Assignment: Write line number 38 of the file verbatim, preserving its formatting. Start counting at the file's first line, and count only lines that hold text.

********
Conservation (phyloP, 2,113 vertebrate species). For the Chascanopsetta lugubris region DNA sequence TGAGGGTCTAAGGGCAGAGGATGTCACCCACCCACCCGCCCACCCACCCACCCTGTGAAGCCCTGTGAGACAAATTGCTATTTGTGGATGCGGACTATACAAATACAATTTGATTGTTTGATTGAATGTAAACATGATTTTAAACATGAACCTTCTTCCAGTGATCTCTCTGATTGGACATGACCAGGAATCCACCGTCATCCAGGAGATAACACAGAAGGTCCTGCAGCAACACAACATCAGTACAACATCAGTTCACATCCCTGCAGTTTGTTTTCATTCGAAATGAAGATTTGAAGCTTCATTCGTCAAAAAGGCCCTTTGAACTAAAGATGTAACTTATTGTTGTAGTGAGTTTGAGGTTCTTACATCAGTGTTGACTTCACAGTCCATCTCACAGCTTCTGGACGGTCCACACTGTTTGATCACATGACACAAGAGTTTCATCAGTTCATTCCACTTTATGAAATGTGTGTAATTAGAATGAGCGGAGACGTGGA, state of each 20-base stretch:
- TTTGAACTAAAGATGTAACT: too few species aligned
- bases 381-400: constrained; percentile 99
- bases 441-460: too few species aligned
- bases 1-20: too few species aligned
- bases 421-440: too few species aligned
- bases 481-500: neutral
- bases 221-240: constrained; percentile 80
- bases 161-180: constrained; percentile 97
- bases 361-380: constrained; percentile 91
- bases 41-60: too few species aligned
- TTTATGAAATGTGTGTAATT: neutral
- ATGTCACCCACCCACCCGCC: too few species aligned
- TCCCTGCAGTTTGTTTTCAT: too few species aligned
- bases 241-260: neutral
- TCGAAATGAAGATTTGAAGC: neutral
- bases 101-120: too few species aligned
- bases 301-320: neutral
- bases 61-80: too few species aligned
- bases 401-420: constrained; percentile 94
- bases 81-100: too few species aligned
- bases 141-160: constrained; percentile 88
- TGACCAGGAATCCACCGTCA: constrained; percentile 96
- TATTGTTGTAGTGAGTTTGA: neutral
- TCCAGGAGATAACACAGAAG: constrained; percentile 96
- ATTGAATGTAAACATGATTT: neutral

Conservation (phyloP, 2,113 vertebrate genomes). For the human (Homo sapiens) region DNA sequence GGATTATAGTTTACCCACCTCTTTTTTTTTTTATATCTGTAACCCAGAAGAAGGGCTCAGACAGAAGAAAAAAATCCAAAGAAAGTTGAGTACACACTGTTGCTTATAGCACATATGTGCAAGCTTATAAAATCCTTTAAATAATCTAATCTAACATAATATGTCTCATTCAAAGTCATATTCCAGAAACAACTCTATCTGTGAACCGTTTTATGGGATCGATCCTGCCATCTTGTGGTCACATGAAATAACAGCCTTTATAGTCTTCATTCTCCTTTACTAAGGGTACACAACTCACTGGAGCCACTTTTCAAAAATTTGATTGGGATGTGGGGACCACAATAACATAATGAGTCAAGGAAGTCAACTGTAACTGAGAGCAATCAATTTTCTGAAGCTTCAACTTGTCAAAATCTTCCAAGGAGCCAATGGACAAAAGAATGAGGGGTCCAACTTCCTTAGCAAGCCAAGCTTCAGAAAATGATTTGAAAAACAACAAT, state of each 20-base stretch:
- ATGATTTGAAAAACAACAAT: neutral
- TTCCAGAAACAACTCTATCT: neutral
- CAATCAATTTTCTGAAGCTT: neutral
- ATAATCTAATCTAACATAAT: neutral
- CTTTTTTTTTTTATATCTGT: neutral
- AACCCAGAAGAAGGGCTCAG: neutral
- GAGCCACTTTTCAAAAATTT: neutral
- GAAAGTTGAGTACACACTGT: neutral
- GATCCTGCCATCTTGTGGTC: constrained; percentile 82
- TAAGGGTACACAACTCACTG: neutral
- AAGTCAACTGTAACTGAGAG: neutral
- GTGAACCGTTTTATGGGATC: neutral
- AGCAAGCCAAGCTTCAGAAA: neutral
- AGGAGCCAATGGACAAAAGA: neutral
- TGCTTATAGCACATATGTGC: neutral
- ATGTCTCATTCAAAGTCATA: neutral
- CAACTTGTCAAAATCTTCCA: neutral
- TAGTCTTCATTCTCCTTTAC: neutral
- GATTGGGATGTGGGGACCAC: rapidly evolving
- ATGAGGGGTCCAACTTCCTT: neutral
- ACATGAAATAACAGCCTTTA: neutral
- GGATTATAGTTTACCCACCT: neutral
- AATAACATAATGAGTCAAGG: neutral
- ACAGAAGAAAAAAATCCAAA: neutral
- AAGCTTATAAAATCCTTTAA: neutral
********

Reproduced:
- AAGTCAACTGTAACTGAGAG: neutral